We shall already protect ourselves against the Covid-19 epidemic, but now, you should also beware the Aedes albopictus, the famous tiger mosquito reportedly back in France. The vigilance-moustiques website updated the map of France showing the presence of these dangerous mosquitoes, department by department.
And news is not good as the tiger mosquito is spreading across the country. This year, 6 new departments are on red alert, meaning the tiger mosquito is there and active. All in all, 57 departments in France are on red.
Paris and almost all Île-de-France are on red alert
Paris and 6 other departments in Île-de-France are included in the alter: Seine-et-Marne, Yvelines, Essonne, Hauts-de-Seine, Seine-Saint-Denis and Val-de-Marne
Only the Val d’Oise remains on orange alert, which means that the tiger mosquito has been occasionally noticed these past 5 years.
Last but not least, 29 departments are on yellow alert. Departments are subject to “an entomologic watch devoted to surveilling the tiger mosquito”.
As said on Vigilance-Moustiques website, 67 departments are colonized or about to be, which is about 65% of the territory.
For the record, the tiger mosquito can cause serious diseases such as malaria, yellow fever, dengue and chikungunya.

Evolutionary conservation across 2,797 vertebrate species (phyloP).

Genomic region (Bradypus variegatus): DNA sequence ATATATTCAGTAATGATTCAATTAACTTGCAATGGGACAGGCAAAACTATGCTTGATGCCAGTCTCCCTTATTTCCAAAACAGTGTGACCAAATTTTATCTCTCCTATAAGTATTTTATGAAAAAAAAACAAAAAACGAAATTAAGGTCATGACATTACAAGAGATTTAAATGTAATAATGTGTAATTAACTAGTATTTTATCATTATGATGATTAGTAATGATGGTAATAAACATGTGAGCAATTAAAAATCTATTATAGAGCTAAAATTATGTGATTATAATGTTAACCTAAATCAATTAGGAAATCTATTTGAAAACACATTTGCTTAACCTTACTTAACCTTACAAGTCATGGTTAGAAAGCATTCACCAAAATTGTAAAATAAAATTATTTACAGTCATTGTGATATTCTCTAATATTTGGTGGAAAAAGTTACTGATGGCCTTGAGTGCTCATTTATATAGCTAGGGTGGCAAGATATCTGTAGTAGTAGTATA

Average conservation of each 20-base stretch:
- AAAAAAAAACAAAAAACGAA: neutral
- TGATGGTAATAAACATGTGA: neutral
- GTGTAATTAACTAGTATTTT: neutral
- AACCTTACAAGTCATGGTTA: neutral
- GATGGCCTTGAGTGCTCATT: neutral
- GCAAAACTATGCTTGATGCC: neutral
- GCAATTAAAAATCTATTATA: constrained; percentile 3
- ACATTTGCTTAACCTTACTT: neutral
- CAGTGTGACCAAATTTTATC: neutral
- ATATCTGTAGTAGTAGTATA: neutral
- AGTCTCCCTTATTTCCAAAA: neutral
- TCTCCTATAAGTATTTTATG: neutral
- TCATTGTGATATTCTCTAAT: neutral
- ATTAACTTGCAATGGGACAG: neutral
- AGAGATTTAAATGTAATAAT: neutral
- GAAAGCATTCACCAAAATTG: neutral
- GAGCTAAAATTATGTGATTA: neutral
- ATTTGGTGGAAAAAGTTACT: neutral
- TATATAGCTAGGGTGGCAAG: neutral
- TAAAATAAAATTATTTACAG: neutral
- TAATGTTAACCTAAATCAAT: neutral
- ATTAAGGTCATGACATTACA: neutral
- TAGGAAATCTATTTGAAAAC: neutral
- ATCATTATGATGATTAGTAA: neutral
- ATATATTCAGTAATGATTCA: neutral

How to recognize tiger mosquitoes?
If you fear being stung by a tiger mosquito, make sure you can recognize it. Vigilance-Moustiques says that the tiger mosquito is “smaller than a 1-cent coin (it is only a few millimeters long), it flies quite slowly and is easy to swat in flight”. It loos rather peculiar “since it is black with white stripes on the legs and the abdomen”.
How to protect ourselves from tiger mosquitoes?
In order to protect ourselves from tiger mosquitoes, the Vigilance-Moustiques website reminds the importance of paying attention to “larval habitat” such as cups under flowerpots, watering cans, old tires, clogged gutters… A piece of advice then, avoid any standing water and think about discarding these small “water reservoirs” and do not forget to renew them at least once a week.
To avoid bites during a stroll, wear clothes to cover your body, including legs and arms, and of a rather clear color as many mosquito species are attracted by dark colors. At home, you can opt for those famous screens and make sure you air right to drive insects away.
You can also use cutaneous repellent recommended by the WHO such as those containing DEET and IR3535 or Icaridine.
It is also possible to make traps such as setting up a screen to cover water reservoir and prevent female mosquitoes from laying their eggs.